Rock's on the rocks... In a meeting last Thursday, Rockefeller's brass advised its staff that the club would be pulling up stakes permanently at the end of the year. That sobering revelation shouldn't come as much of a shock to anyone who's been frequenting the venue over the last few months, seeing as the vibe among its employees -- from the box-office workers right on up to Rockefeller's president Branan Huthnance -- has been more than a little tense.

One Rock's staffer, who requested anonymity, described the atmosphere that fateful evening as not only tense, but "a little bizarre."

"[Huthnance] called this employee meeting, and we never have them. He showed us this video, a tape of what he was doing [apparently, the pilot for Rockefeller's Tonight, a show he's trying to sell to a network]. It was really poor quality. It looked like one of my video projects in college," she said, adding that it was only after enduring the presentation that folks on the staff learned that they'd be out of a job come January 1.

The fact is, things haven't been healthy at Rock's for well over a year now, judging by the increased number of evenings devoted to private functions as well as the increased number of evenings when nothing is going on at all. Then, just recently, the new Theater at Bayou Place began scarfing the club's bread-and-butter acts (Rock's regulars Little Feat and Robert Earl Keen are playing Bayou Place in November and December, respectively). That was followed by the announcement earlier this month that Rockefeller's Concert Company will no longer be exclusively promoting for the Heights Bank Building location on Washington Avenue. The idea, evidently, was to spend more time booking festivals and concerts at larger venues.

At first, Huthnance maintained that he wouldn't be completely abandoning the club. In fact, an October 10 press release issued by RCC talks about a proposal for a live music show -- the aforementioned Rockefeller's Tonight -- that would be taped at the venue and aired nationally with the help of Cool Films Inc., Houston Sound Studios and Miracle Productions. Apparently, Huthnance has his heart set on a deal with CBS. At press time, however, sponsorship for the program hadn't been secured, and I swear I could hear Huthnance's molars grinding over the phone as he refused to go into detail about much of anything.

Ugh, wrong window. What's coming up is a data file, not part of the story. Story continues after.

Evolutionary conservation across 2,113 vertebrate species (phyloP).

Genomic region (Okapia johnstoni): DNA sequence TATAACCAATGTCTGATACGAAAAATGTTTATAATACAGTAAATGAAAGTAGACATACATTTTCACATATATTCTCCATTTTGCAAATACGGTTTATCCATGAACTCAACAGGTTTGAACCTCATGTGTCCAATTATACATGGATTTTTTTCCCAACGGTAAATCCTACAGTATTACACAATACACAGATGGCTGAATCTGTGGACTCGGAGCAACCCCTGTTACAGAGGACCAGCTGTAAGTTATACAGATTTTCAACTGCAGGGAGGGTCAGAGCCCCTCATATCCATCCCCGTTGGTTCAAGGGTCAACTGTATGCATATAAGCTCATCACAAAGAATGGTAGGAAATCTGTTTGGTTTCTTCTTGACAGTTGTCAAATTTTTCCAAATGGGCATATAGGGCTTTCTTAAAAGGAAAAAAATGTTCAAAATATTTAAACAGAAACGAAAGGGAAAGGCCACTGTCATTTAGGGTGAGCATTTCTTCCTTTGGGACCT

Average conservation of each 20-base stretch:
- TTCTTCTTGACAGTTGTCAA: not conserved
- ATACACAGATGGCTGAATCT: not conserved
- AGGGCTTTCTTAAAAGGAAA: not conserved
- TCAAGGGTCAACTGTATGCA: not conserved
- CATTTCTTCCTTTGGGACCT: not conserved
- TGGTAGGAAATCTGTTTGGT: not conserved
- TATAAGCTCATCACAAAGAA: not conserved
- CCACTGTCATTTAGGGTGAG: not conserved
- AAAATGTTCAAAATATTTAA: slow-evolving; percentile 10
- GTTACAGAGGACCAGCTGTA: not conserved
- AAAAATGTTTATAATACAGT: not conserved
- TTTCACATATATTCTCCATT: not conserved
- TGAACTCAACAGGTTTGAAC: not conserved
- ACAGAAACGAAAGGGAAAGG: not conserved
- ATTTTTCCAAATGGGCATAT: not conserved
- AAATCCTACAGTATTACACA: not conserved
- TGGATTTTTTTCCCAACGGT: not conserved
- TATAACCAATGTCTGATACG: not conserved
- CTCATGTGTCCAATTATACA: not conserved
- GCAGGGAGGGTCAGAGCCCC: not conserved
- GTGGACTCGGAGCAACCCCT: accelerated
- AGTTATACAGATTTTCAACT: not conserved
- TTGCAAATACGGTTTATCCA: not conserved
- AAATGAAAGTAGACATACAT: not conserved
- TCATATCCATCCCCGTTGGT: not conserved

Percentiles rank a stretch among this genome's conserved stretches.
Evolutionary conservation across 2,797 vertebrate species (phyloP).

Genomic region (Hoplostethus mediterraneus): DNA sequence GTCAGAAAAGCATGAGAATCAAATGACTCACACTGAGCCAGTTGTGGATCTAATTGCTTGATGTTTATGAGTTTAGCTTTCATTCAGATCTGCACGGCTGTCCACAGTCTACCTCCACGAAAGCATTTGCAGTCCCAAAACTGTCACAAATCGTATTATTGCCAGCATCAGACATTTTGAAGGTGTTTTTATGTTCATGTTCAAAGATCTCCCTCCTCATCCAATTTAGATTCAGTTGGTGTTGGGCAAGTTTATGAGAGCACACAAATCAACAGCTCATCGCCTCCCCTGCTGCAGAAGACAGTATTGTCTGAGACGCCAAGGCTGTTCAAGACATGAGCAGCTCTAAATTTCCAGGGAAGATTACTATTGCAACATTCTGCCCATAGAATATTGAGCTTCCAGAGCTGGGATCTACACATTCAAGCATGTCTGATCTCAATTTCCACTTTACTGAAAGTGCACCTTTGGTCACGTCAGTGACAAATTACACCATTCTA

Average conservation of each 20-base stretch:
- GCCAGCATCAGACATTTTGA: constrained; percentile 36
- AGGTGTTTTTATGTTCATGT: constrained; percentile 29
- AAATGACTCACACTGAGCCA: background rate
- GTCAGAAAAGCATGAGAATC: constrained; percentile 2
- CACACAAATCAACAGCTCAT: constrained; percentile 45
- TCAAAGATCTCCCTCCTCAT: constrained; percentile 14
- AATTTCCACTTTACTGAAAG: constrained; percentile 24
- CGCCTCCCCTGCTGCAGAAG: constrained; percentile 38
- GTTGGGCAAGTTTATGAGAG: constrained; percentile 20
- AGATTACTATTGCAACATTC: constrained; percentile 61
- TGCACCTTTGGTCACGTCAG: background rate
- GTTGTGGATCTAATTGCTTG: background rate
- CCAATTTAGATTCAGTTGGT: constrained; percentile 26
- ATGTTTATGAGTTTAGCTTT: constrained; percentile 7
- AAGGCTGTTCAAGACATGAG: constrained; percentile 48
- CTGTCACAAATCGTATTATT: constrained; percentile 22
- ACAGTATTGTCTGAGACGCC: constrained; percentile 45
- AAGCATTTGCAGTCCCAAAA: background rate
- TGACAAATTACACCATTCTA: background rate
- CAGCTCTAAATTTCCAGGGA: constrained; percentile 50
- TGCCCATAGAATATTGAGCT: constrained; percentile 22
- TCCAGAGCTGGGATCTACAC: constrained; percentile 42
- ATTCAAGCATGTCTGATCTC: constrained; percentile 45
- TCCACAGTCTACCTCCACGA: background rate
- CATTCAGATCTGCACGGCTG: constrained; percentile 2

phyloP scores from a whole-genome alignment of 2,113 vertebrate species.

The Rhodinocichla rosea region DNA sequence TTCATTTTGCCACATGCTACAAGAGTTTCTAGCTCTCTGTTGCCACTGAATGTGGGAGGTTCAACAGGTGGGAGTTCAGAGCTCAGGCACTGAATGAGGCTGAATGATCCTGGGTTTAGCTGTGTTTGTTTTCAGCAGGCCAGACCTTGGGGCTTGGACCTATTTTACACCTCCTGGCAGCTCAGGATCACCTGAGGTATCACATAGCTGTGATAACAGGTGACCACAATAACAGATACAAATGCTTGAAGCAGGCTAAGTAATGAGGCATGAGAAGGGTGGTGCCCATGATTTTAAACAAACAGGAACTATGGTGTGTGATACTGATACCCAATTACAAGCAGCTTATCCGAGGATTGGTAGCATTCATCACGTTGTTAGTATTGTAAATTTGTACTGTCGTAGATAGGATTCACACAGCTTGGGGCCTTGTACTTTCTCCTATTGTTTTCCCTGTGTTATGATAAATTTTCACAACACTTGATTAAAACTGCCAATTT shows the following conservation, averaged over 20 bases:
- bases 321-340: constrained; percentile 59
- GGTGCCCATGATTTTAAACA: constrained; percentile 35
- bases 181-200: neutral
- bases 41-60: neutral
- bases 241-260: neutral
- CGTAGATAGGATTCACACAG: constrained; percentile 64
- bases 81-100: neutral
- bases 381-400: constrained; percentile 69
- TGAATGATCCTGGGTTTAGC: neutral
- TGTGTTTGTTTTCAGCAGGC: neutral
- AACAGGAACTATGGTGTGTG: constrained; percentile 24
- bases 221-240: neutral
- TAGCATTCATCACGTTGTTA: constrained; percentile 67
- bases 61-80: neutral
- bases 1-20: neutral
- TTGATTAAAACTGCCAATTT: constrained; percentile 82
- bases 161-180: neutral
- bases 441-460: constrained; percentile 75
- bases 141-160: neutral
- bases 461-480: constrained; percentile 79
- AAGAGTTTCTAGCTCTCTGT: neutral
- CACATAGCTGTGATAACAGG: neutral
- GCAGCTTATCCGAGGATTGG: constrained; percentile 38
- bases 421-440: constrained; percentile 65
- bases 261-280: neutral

"It is what it is," he said of the new direction.
Meanwhile, Rockefeller's vice president Colleen Fischer is defecting to Pace Concerts, where she was hired as booking director for -- that's right -- Theater at Bayou Place. And while Fischer acknowledges that the Rock's most of us have come to know will cease to exist in two months, she wouldn't be surpised to see it up and running in some form or another before long.

"I wouldn't be so quick to throw dirt on its grave," she says.

Some wait... The new CD from Houston jazz mainstay Horace Grigsby has been a long time coming -- 45 years, to be exact. So calling it At Last! seems only appropriate. You could say it's about as obvious a choice as many of the standards Grigsby chose to sing on this breezy, laid-back effort, the release of which he and longtime partner Bob Henschen will celebrate Friday with a show at Cezanne. At Last!'s three Duke Ellington offerings ("I'm Beginning to See the Light," "Do Nothing Till You Hear from Me" and "Sophisticated Lady") and the omnipresent vocalist's staples "Unforgettable" and "Send in the Clowns" ought to be familiar to everyone. And with his husky-smooth baritone and unpredictable delivery, Grigsby manages to at once coddle tradition and coax freshness out of songs covered to death over the years.